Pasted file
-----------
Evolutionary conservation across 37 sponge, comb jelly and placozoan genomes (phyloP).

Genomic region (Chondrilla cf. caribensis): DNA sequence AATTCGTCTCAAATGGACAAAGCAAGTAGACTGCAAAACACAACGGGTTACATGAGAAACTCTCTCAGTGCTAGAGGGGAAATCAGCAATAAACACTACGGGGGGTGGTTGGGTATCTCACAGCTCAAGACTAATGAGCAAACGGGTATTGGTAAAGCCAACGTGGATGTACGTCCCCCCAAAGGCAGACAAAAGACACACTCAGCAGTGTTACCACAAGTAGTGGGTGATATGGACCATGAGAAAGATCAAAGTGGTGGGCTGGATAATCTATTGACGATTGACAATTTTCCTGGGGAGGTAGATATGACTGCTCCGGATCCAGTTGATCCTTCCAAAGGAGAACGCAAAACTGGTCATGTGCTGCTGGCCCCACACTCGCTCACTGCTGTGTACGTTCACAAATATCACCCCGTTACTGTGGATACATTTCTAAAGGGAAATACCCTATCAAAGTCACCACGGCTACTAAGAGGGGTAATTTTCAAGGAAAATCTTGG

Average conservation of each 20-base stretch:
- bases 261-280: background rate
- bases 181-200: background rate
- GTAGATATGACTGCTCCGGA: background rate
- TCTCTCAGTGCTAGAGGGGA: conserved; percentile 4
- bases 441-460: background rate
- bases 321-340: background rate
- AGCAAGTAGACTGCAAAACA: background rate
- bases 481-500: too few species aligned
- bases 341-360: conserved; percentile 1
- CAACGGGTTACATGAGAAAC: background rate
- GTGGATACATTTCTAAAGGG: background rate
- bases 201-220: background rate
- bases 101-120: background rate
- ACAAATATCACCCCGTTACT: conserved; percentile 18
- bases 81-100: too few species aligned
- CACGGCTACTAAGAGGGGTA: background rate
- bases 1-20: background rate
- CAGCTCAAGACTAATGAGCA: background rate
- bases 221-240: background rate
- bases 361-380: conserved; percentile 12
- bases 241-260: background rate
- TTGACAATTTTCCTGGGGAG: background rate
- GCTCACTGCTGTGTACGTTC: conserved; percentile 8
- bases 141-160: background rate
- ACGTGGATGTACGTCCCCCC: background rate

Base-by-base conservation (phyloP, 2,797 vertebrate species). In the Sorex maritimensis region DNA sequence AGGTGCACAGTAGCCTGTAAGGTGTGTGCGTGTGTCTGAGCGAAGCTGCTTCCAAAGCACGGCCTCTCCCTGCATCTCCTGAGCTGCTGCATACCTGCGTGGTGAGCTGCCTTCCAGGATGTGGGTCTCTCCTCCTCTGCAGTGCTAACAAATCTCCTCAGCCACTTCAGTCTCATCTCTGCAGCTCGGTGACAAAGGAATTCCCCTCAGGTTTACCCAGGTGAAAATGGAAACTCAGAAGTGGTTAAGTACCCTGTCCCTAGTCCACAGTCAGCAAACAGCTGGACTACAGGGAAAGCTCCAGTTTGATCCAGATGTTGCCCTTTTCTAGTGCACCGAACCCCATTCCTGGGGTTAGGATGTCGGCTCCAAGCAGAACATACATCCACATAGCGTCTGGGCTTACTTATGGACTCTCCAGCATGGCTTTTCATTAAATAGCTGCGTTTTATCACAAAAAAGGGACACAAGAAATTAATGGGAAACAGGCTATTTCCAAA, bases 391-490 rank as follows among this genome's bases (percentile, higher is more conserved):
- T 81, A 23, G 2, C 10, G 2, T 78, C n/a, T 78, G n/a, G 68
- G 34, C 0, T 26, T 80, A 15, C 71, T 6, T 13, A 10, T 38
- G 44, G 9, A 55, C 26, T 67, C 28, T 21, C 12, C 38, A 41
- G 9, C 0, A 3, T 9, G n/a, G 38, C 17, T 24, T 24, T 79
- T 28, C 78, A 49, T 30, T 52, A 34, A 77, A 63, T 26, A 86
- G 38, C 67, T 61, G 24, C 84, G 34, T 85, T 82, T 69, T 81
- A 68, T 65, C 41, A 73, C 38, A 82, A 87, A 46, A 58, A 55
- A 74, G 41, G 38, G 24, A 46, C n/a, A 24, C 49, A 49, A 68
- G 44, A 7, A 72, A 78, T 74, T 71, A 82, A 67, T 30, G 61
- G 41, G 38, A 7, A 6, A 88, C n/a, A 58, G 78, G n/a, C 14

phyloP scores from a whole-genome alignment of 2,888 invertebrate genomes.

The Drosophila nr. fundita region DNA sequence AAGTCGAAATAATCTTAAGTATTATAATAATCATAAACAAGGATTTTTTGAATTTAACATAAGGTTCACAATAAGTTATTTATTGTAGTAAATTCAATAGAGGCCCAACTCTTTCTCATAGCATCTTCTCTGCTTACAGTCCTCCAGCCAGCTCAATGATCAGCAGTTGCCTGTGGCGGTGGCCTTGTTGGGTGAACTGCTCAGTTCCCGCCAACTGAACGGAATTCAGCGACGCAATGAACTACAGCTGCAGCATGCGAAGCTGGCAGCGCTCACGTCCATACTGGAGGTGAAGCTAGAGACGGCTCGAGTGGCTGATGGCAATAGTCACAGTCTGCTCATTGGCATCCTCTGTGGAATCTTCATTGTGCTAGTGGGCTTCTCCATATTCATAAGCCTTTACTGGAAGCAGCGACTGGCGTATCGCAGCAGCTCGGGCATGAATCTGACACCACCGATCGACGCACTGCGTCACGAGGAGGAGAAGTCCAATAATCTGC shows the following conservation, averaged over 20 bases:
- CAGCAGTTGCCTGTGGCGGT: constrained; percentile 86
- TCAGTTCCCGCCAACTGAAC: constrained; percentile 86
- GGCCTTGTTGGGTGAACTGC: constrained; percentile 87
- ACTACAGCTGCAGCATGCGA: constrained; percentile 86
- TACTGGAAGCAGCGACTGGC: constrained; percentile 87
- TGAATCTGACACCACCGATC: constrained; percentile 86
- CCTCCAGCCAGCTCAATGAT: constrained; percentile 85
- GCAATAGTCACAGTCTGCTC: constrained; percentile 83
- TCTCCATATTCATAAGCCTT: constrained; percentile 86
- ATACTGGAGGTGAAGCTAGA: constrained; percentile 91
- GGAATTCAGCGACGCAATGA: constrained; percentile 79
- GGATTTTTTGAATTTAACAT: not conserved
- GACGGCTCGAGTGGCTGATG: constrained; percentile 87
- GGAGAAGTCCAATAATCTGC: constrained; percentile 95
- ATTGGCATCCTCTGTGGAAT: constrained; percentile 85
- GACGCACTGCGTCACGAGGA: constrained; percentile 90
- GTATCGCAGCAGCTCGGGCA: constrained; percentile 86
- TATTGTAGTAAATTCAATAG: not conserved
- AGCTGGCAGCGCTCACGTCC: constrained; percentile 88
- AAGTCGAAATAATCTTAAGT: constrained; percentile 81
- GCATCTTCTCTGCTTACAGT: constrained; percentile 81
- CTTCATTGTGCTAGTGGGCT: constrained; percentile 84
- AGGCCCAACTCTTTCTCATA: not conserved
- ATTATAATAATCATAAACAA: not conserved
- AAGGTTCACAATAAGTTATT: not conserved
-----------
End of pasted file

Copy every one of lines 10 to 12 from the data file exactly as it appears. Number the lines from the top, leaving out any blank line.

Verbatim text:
- AGCAAGTAGACTGCAAAACA: background rate
- bases 481-500: too few species aligned
- bases 341-360: conserved; percentile 1